A D.C. fire cadet who had witnessed a shooting between two cadets in the winter and who had been the victim of a stabbing in May was fatally shot early yesterday morning in a street outside a Northwest nightclub.
Cadet Marcus Holness, 19, was one of 20 involved in a yearlong firefighting course paid for and sponsored by the D.C. Office of Personnel and the federal government as a form of affirmative action.
In a story published July 15, The Washington Times reported that firefighters questioned the backgrounds of several of the youths allowed into the federal program after one of them was charged in connection with the shooting of another cadet in January.
Cadet Holness was a passenger in a car driven by the cadet who police say was shot and wounded Jan. 1. All three were part of the special class of cadets that graduated two weeks ago.
Cadet Holness had not yet passed a physical agility test and was serving light duty at the department’s training academy because he had been critically wounded in the stabbing. A firefighter told police yesterday that Cadet Holness’ death is likely to be linked to that incident in May.
Police furnished no details yesterday of the stabbing, including the name of the person responsible.
Sources say the shooting yesterday occurred about 3 a.m. as a crowd of about 200 was leaving Club Abyss at 1824 Half Street SW. They say a man outside the club fired a weapon in the air, sending patrons running in all directions.
Cadet Holness, who was at the club with other cadets, was crossing Half Street running toward his vehicle when someone fired twice into his head at point-blank range and disappeared into the crowd.
The cadet, who was wearing fire department-issued shorts and whose department identification was found near his body, was transported by ambulance to George Washington University Hospital. He was pronounced dead there.
Police say a subsequent search of his car turned up an assault rifle and a duffel bag containing ski masks and gloves.
“It’s very disturbing and saddening when you have a young man who was determined to make a career in firefighting lose his life so abruptly and violently,” D.C. fire and Emergency Medical Services spokesman Alan Etter said.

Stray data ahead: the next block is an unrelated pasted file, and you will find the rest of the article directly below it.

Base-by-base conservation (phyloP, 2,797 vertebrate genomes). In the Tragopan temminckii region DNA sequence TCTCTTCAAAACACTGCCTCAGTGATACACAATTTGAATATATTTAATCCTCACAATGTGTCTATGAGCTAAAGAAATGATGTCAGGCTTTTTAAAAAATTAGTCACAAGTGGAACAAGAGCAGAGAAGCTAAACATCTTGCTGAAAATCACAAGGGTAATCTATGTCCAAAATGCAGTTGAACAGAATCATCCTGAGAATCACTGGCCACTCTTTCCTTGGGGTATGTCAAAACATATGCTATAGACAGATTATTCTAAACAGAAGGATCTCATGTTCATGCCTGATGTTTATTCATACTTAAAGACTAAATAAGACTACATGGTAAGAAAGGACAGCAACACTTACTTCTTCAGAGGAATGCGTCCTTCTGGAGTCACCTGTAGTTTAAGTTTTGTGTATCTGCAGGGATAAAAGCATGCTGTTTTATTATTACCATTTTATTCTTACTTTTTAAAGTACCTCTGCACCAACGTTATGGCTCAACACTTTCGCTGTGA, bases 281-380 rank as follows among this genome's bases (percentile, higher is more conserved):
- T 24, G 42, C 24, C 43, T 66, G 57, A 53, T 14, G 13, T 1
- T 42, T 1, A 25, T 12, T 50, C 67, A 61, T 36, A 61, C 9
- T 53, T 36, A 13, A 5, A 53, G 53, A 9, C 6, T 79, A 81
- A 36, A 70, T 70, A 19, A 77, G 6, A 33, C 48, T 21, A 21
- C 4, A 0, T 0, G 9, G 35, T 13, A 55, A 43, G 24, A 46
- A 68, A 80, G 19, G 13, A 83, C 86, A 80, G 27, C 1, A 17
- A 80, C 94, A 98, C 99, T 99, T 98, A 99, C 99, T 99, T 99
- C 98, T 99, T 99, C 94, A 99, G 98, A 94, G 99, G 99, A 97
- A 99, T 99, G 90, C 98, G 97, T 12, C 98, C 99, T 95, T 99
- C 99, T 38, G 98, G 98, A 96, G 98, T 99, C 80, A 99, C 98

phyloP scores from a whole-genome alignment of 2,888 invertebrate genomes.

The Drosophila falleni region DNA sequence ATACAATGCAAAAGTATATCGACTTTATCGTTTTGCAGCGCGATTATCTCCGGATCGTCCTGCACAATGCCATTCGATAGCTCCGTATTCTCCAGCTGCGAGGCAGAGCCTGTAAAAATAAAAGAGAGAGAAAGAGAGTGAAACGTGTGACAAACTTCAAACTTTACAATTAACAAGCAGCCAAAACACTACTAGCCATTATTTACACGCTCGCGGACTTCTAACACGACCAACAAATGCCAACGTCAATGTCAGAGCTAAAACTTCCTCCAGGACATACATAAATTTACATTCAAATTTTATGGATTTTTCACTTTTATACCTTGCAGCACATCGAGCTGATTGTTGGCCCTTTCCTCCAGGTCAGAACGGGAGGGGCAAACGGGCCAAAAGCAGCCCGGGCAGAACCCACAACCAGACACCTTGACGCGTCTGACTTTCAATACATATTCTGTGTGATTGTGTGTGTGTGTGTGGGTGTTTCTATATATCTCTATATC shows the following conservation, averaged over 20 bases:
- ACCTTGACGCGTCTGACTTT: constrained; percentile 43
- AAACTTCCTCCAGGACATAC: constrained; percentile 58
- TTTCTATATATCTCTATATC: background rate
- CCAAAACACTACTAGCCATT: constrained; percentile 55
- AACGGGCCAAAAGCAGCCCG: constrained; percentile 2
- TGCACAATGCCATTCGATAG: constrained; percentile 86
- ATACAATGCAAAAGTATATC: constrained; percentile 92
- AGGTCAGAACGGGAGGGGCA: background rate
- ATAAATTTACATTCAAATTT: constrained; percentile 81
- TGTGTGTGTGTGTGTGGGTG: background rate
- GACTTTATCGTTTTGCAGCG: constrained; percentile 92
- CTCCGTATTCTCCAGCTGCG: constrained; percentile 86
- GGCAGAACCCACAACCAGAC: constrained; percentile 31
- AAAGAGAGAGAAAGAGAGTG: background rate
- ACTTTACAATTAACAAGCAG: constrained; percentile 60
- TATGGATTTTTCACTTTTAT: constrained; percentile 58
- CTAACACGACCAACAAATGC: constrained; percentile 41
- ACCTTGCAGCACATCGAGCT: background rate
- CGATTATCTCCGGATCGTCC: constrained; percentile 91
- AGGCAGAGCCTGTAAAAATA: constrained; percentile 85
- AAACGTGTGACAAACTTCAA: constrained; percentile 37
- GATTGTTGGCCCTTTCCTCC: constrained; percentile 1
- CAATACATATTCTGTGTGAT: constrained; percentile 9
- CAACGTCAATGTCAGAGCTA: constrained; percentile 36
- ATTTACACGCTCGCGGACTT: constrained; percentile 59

“We’ll stand by his family and let them know we’ll help them out any way we can.”
Many D.C. firefighters had serious questions about the cadets’ level of maturity and the quality of instruction they received in the federal program.
In interviews with The Times they pointed to the case of the cadet who faces charges of assault with intent to kill stemming from the January shooting. Cadet Holness was a witness to that incident and might have even been the intended victim, fire department sources said.
According to court records, in the early-morning hours of Jan. 1, Cadet Holness was a passenger in a car driven by Cadet Michael Holmone, 21, when the driver of another car Cadet Michael McKnight, 21, pulled up beside it at a traffic light on Minnesota Avenue NE.
“A moment later, gunfire erupted from the defendant’s car,” court papers say. Bullets struck Cadet Holmone in the face and neck. Cadet McKnight then drove off.
Both Cadet Holness, who was not wounded, and the driver crawled out of the car and escaped.
D.C. Firefighters Association President Ray Sneed said, “First of all, we’ve got to be concerned about the family. He was a member of the fire department, and the pain is throughout the department.”
Lt. Sneed has openly criticized the cadet program for setting low standards in its selection of cadets and for not holding them to the same level of accountability as is done with firefighters.
“Once we deal with the pain and suffering, then we have to look through this program to determine what the problems are,” he said. He believes a cadet program can work but said that officials in fire administration made too many concessions to discipline and quality of training to receive the $365,000 in federal funds.
Just 12 of 20 cadets passed the program, and sources close to the class said several members, including Cadet Holness, failed the emergency medical technician component of the course.
When instructors began the process of removing cadets from the program, Fire Chief Ronnie Few stepped in and directed the instructors to work overtime with the cadets to bring them up to speed.
Mr. Etter said the shooting yesterday would have no effect on the training program. Another class began July 15.
“There’s no way you could extrapolate this and apply it to the other members of the cadet program,” Mr. Etter said. “This program was established to give kids that might not otherwise have it a chance. [Mr. Holness] was part of this program and part of that spirit.”